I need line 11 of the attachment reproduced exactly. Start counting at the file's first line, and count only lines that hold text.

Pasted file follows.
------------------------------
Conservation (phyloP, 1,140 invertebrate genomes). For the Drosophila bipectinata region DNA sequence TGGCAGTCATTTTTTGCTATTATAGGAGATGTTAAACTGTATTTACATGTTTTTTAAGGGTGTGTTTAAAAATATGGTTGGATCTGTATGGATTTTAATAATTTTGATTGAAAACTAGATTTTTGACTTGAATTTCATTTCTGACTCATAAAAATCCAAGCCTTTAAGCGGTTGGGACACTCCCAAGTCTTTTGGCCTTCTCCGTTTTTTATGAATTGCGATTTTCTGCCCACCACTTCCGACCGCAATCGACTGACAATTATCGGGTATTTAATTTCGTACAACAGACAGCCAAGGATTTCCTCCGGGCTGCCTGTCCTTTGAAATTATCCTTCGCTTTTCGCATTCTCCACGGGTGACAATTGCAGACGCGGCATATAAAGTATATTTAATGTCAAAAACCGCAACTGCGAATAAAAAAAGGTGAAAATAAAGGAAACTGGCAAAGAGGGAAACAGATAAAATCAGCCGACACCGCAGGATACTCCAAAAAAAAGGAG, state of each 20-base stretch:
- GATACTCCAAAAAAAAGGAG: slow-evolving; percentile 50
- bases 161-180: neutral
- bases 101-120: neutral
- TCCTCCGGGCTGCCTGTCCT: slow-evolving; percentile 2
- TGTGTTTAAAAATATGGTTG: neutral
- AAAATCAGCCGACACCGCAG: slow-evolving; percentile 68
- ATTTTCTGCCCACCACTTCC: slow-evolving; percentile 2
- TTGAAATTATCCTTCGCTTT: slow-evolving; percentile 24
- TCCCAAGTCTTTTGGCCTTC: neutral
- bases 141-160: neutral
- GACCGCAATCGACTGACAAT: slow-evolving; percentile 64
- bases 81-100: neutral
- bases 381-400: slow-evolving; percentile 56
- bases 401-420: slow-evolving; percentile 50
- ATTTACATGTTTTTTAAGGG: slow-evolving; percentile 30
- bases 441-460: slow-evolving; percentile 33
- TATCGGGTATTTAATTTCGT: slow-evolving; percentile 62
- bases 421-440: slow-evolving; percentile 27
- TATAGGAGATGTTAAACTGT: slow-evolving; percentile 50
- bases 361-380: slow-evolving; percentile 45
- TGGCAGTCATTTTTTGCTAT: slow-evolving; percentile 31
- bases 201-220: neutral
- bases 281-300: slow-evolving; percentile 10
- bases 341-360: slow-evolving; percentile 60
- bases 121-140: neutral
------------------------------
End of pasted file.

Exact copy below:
- bases 141-160: neutral